Less Weight, Better Health | Life & Health | © 2018 True North Custom

Less Weight, Better Health

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As your body weight increases, so does your risk for hypertension, high cholesterol, diabetes and heart disease.

From age 25 onward, many factors can affect your weight. For example, parenthood or professional responsibilities may negatively impact your sleep schedule. Sleeping fewer than seven hours every night was linked with weight gain in middle-aged women in a study published in the American Journal of Epidemiology.

Packed schedules also make it easier to skip physical activity and healthy eating habits in favor of convenience.

While many external factors may influence your lifestyle choices, biological factors also play a part in creeping weight gain. Beginning at age 30, your muscle mass starts to decrease and fat storage increases. Decades later, hormonal changes and the onset of menopause in women can also cause weight gain.

A Healthy Balance

Despite the realities that everyday life and biology bring your way, you can prevent or reverse age-related weight gain by incorporating more physical activity into your schedule and eating a balanced diet filled with healthier food choices.

The 2015–2020 edition of Dietary Guidelines for Americans shows that you need fewer calories as you age: moderately active adults need 200 fewer calories after age 50 (women) and 65 (men) to maintain their weights.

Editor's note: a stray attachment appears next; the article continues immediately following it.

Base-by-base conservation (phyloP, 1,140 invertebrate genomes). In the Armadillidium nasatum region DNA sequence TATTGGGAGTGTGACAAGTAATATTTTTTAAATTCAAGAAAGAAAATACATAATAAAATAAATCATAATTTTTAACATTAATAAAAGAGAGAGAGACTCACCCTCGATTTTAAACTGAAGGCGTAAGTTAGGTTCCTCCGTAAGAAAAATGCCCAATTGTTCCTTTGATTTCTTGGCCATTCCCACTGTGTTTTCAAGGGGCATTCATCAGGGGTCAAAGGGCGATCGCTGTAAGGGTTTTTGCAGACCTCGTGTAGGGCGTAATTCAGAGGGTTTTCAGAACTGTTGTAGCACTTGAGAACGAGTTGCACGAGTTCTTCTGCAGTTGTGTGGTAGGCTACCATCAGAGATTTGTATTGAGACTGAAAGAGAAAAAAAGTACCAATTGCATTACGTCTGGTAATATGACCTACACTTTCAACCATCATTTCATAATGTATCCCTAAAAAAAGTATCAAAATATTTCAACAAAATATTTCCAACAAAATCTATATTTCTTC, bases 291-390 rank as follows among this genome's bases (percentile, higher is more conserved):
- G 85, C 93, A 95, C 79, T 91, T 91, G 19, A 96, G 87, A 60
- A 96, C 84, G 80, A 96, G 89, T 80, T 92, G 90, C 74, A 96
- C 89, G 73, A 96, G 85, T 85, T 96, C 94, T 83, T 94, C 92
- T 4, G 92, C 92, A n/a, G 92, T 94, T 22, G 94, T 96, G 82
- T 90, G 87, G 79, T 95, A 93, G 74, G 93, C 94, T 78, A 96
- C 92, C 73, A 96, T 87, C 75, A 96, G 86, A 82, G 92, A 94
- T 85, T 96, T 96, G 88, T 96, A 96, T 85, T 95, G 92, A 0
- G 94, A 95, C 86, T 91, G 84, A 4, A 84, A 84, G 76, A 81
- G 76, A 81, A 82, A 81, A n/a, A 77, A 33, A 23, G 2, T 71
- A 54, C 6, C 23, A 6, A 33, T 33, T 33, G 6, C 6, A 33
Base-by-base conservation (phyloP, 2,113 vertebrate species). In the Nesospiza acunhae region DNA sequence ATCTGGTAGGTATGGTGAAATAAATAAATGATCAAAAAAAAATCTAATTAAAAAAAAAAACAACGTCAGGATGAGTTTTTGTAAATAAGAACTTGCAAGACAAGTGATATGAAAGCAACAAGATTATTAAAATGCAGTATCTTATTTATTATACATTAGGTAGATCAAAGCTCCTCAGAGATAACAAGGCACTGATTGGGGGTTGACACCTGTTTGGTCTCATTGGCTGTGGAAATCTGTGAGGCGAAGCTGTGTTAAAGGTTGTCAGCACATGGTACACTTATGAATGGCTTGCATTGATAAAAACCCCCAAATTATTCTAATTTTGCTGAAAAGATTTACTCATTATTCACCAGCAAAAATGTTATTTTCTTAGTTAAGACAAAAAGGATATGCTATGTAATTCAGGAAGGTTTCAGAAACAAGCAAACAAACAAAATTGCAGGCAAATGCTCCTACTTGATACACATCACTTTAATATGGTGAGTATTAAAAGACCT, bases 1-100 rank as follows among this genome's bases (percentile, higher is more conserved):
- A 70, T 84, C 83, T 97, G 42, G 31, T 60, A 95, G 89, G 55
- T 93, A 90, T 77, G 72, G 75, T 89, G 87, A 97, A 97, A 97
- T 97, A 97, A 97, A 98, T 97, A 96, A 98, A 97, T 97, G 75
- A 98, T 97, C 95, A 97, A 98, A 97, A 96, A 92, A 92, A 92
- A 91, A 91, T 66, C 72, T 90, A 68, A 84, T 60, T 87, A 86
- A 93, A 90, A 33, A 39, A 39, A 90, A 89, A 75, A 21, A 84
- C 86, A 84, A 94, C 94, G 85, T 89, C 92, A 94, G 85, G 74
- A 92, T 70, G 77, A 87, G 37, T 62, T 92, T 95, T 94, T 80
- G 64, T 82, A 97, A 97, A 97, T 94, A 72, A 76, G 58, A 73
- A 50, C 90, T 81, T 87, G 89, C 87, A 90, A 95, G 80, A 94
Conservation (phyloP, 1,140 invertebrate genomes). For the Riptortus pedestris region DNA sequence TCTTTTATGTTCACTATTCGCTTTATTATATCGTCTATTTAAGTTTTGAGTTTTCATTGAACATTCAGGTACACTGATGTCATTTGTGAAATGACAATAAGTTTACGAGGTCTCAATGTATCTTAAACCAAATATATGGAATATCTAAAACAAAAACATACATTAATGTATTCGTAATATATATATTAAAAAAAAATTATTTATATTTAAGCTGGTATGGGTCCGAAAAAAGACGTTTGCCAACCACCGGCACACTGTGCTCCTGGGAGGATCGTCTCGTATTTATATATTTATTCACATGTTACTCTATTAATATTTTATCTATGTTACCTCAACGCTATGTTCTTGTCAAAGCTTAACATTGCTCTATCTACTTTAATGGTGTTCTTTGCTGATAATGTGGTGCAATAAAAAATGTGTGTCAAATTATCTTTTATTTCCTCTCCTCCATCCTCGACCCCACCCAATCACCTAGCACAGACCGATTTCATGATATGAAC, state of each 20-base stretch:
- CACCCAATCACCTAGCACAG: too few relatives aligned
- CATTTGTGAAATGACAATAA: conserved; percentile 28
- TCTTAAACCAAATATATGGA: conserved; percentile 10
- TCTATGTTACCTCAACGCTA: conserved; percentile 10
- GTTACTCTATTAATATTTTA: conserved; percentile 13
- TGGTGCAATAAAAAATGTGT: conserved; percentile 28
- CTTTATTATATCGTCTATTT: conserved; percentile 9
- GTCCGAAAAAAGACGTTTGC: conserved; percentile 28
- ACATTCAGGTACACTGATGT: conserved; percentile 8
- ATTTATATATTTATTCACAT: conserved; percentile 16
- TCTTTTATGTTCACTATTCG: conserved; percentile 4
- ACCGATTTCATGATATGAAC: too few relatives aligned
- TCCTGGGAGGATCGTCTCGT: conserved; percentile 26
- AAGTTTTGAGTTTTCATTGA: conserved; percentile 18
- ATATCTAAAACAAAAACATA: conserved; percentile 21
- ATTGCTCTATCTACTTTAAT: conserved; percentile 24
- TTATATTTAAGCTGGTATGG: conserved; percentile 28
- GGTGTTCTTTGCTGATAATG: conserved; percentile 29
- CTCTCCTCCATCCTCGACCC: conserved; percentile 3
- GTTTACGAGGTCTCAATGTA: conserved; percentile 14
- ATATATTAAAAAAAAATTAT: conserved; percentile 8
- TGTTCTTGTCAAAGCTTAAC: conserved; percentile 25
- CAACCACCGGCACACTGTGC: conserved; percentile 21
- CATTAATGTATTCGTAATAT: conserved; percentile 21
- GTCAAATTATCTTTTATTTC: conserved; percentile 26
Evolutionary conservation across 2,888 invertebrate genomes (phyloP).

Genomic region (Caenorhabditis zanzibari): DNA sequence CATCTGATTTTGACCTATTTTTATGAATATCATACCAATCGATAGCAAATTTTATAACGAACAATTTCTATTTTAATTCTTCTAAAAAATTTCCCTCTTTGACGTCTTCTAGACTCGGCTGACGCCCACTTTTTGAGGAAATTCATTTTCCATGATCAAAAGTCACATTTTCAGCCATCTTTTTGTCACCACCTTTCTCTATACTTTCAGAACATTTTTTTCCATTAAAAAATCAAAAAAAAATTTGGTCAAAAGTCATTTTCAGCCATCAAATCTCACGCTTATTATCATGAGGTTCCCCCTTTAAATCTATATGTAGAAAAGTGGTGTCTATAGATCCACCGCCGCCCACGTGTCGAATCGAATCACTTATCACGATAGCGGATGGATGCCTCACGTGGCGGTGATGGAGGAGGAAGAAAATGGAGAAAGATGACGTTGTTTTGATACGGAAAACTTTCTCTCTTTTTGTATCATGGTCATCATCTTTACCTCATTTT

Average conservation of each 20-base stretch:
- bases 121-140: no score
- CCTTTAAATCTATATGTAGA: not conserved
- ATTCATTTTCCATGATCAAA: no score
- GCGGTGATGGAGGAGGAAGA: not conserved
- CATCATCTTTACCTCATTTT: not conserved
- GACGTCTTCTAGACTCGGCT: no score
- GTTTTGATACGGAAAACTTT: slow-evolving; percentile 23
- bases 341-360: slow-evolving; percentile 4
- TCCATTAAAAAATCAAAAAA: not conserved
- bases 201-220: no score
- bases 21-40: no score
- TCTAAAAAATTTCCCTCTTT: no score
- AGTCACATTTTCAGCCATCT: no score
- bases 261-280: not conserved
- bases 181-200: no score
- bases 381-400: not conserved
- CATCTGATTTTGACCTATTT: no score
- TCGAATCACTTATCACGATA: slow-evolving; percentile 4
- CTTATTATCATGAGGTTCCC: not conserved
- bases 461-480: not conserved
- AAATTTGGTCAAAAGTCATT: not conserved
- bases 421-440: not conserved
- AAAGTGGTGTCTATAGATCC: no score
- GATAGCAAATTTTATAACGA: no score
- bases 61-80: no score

Use nutrition labels to keep track of what you eat. Lean protein sources should be the cornerstone of each meal. Half your plate should be filled with vegetables and perhaps one fruit. Eat healthy fats, such as avocados and extra virgin olive oil. Whole grains and starchy vegetables are optional, and limit to one serving: one slice of whole-wheat bread or 1/2 cup cooked pasta or rice.

To maintain muscle mass and a healthy weight, the Centers for Disease Control and Prevention recommends getting 150 minutes of aerobic activity every week. If you can’t devote yourself to a daily 30-minute workout routine, try exercising in three 10-minute increments.

Are you having trouble reaching and maintaining a healthy weight? Talk with your doctor about setting a healthy goal and strategies to achieve it. For more information about how to eat for optimal health, visit choosemyplate.gov.

Easier on the Knees
Weight gain during your 40s and 50s can do more than raise your risk for heart disease and Type 2 diabetes. Carrying around extra pounds puts more wear and tear on your knees and causes pain that may lead to knee replacement surgery. In some cases, weight loss may even make joint replacement surgery unnecessary.

Pain management is the No. 1 reason to have knee replacement surgery in adults younger than age 65, according to the Arthritis Foundation. Regardless of your weight, the likelihood of developing arthritis increases with age, according to the American Academy of Orthopaedic Surgeons. Losing weight before a knee replacement procedure can help preserve the implant’s integrity and result in better outcomes.

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